Scott was raised on a farm in eastern Washington just outside of the diminutive community of St. John (pop. 514). The region’s large fertile rolling hills were great for growing wheat and barley, but lacked any significant geological features for rock climbing. His two Grandfathers worked as a farmer and a park ranger while his Father was a truck driver, and so, it only seemed natural that he would learn to utilize the earth as a means for growth, admire and celebrate the grandeur of our landscape, and love the open road. After being raised with his hands in the soil, he left the farm to see where his legs could take him. Curiosity leaves the hometown abandoned. While attending college in Bellingham, WA he traded in his cowboy boots for mountaineering boots and his legs took him to the summit of many peaks in the Cascade Mountains. He spent half his summers working at Mt. Rainier and the other half working back on the farm for the annual Harvest. College ended and, slipping back into his cowboy boots, he felt the need to travel to the Desert Southwest where his hands have since held the reins, at first, leading him up sandstone cracks but more recently to the top of sandstone boulders. Rock climbing was a reunion between his hands and terra firma. He has since been taking monthly road trips to climbing areas across the american west to boulder.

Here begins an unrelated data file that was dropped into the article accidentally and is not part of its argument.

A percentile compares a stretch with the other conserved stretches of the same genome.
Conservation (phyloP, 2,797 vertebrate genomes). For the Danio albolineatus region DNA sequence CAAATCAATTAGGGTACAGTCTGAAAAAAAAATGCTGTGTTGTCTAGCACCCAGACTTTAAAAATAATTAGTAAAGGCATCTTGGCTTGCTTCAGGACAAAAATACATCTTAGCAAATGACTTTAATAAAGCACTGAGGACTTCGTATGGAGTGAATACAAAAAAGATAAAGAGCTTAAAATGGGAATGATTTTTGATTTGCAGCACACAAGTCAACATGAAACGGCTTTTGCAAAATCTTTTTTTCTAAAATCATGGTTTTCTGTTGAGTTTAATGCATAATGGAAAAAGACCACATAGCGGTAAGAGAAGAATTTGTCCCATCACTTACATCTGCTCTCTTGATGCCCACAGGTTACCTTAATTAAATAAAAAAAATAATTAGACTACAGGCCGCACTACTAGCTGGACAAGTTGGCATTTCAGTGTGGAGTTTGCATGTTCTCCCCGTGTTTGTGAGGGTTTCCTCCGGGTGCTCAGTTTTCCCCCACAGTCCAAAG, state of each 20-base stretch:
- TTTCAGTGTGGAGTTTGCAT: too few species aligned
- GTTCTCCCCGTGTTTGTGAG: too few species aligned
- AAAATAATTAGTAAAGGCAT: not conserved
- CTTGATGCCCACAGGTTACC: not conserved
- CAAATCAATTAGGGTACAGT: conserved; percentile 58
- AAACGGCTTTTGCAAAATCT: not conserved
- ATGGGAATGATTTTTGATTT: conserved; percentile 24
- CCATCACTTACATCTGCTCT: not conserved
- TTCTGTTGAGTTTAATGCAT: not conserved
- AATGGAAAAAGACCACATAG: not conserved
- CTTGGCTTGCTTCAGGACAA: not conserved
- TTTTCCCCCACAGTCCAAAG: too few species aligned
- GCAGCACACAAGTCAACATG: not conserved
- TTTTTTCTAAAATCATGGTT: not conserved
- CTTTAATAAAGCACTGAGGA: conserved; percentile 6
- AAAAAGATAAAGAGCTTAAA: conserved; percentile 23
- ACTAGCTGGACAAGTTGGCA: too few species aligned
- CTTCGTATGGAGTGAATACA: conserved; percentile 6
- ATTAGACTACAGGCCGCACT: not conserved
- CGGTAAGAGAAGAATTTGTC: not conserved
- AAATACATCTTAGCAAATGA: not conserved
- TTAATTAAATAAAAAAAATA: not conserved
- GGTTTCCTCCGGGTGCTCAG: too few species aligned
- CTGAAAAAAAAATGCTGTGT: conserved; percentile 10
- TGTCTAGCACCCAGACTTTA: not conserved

The spring season is winding down here in Utah, hinting at the hot summer to come, but yet again Joe’s Valley has provided new boulders. . . hell, a new area in fact. We have dubbed this new area in … Continue reading